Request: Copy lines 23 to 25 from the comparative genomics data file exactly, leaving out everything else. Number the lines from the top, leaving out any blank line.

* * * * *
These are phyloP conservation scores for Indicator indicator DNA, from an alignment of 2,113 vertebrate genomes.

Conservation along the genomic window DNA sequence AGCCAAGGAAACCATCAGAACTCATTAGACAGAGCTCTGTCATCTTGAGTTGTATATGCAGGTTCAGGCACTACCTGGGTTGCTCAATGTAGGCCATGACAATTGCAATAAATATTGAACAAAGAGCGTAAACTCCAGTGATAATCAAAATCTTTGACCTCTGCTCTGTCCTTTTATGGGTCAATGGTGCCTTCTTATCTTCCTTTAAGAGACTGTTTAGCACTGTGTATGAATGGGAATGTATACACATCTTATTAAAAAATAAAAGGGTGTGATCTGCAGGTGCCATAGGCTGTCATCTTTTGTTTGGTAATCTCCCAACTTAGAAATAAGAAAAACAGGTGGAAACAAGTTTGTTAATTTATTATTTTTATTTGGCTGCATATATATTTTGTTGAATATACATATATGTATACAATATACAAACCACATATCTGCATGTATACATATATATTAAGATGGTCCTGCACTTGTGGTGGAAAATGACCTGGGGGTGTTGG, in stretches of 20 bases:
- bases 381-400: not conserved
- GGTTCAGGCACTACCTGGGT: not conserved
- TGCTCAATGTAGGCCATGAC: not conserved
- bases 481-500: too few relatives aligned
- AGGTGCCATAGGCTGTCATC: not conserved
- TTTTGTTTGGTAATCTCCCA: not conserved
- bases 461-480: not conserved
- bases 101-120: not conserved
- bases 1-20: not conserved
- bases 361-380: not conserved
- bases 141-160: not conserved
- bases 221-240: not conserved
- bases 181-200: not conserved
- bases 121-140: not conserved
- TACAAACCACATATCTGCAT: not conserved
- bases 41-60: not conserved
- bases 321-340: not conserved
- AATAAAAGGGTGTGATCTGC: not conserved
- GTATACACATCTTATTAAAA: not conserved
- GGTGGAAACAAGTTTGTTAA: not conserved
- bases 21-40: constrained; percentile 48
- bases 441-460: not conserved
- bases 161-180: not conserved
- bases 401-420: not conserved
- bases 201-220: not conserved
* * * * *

- bases 21-40: constrained; percentile 48
- bases 441-460: not conserved
- bases 161-180: not conserved